Welcome, Alien Overlords: Free Speech on the Metro
Did you see the kerfuffle on The Post letters page on Saturday? A reader is upset because of ads in the Metro Center subway station for a new videogame called Fallout 3. The posters show a post-apocalyptic Washington overrun by freaks and mutants. In other words, Adams Morgan after the bars close.
The reader wants the ads removed, arguing that "we do not need a daily reminder that Washington is a prime target for an attack." He then says that the ads are not protected by the First Amendment because they "do not present a true viewpoint or political message."
I'm not a lawyer but I'm pretty sure the First Amendment is a little broader than that. Anything short of calling "mutant!" in a crowded theater is allowed.
The game was developed by a local company, Bethesda Softworks, and I think it takes an affection for a place to destroy it as lovingly as they did D.C. They seem to be a creative bunch: The game is set in a future Washington as imagined from the past. This little video intro illustrates their "future nostalgia." And this one shows how they envision making our Metro commute more, um, pleasant. I don't play video games but I sort of wish I did now, just to see what I can recognize in the rubble of my hometown.
Footnote: A few months ago Britain's Daily Mail newspaper reported that some stills from Fallout 3 were the work of terrorists intent on illustrating what Washington would look like after a nuclear attack. Silly British mutant journalists.
In Other News
The Redskins won, though not very convincingly. I'm enjoying this season. I can feel good for the team when they win and when they lose I can revel in some lovely schadenfreude, knowing that Dan Snyder must be fuming... The Shakespeare Theatre is taking its Free for All inside, leaving Carter Barron Amphitheatre behind. That's a shame, since I always enjoyed the Bard al fresco. Something like "Twelfth Night" or "A Midsummer Night's Dream" under the stars--even with the threat of rain--was sublime... Hurry! Get your guns now! Before the election!... Or, if not a regular gun, how about a stun gun? I love this story from the Examiner on the 81-year-old owner of a D.C. news stand who was allegedly openly displaying stun guns for sale.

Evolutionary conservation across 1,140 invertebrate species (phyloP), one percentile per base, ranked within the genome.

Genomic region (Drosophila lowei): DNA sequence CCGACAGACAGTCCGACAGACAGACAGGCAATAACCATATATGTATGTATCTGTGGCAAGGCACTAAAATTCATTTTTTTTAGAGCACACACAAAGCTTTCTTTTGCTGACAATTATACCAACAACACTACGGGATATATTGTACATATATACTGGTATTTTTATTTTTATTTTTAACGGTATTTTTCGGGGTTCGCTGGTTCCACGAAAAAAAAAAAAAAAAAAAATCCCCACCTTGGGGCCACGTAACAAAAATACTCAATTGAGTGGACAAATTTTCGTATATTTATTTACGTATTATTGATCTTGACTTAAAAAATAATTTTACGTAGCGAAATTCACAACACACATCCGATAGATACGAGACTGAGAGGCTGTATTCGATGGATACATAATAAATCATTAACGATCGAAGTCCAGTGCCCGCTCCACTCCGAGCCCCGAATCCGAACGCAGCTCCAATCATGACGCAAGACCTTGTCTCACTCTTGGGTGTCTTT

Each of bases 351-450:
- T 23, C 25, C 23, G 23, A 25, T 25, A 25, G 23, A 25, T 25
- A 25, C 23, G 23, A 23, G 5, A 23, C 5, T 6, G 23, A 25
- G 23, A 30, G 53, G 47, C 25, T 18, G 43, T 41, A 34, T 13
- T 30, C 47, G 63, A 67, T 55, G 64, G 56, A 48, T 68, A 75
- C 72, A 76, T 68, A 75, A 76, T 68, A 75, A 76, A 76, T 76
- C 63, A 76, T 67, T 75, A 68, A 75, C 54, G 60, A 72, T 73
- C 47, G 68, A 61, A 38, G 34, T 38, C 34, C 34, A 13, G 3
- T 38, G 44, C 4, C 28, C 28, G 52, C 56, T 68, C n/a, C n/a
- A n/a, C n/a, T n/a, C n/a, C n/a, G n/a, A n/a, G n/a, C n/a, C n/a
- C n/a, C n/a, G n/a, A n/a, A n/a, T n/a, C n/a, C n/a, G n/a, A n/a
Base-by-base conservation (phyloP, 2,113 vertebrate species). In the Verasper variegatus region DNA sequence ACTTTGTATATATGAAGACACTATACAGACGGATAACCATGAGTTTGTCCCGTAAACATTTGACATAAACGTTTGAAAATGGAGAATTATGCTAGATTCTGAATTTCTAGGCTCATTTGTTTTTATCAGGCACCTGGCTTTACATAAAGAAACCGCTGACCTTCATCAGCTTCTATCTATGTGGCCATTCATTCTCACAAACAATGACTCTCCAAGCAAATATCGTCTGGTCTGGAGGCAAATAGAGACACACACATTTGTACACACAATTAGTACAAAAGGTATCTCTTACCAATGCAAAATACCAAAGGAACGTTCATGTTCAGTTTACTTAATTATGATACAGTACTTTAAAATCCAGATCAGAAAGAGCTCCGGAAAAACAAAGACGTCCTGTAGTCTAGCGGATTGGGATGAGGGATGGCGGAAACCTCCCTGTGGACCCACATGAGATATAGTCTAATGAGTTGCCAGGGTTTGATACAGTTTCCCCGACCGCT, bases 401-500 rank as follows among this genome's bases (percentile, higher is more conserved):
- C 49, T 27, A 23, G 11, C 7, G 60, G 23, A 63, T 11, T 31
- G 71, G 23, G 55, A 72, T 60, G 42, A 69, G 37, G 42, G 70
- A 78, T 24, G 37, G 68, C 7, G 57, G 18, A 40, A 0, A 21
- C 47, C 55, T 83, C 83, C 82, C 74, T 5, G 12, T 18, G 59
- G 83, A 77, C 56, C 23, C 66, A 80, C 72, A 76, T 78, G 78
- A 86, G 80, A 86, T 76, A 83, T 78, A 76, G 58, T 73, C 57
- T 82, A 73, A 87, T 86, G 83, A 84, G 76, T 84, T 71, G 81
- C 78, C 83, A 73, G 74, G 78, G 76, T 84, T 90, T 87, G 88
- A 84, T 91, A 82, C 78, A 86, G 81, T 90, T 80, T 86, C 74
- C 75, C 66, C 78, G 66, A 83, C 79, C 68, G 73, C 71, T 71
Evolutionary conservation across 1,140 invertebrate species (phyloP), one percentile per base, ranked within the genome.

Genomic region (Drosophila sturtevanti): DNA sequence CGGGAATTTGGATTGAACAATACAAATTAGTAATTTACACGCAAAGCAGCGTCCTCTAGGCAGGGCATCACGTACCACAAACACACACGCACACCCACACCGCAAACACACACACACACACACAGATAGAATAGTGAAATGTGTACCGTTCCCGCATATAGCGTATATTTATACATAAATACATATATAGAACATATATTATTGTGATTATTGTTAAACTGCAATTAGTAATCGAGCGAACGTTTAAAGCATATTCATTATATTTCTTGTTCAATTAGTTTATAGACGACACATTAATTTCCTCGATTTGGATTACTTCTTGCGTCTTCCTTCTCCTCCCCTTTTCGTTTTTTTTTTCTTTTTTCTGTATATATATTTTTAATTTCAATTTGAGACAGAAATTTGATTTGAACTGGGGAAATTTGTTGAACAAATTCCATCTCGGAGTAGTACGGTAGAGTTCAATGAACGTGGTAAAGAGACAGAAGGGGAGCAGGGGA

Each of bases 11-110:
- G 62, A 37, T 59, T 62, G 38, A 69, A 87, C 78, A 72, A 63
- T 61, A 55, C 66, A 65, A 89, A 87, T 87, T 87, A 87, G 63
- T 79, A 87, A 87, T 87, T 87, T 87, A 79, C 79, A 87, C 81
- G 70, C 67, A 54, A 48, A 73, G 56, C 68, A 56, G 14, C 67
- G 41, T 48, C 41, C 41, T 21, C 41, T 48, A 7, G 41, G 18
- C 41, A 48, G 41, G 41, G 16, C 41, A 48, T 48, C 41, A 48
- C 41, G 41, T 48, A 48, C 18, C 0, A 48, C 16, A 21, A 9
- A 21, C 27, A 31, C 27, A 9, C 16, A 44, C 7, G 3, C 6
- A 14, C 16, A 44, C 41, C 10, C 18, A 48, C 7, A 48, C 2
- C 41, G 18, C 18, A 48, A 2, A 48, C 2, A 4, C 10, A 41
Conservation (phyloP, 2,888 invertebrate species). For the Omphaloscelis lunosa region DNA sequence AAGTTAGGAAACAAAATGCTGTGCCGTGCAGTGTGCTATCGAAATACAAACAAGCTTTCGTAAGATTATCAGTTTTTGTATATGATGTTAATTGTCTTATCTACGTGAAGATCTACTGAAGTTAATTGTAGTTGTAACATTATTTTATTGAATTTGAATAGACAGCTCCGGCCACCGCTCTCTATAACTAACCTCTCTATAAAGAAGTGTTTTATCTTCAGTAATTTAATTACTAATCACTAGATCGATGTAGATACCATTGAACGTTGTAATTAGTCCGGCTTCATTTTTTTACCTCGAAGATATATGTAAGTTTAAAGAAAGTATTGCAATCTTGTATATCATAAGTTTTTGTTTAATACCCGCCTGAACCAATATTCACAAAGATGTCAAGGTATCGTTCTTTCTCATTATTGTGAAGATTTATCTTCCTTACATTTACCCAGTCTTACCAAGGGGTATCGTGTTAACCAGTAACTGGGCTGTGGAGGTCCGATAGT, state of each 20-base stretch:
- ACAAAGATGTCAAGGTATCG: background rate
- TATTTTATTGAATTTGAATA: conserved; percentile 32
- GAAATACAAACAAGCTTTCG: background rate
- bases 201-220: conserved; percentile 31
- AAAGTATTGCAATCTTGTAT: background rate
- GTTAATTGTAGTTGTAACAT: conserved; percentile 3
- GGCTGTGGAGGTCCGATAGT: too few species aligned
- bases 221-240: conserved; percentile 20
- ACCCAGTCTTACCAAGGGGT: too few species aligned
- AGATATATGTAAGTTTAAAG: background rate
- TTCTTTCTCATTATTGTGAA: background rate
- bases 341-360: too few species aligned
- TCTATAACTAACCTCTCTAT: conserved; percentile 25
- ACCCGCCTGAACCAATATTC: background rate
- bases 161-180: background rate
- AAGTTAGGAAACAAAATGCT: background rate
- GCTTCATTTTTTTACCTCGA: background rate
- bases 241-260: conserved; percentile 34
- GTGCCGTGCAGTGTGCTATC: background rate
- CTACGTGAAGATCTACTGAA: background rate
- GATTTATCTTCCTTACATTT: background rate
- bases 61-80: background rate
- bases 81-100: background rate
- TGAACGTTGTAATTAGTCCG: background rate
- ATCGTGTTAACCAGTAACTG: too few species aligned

This Week's Contest
Time for our weekly contest. Can you identify this Washington-area landmark, pictured here in a vintage post card (courtesy of David Stinson)?
E-mail me your guess: firstname.lastname@example.org. The first correct answer I receive wins a set of Washington Post Pulitzer winner's autographs.
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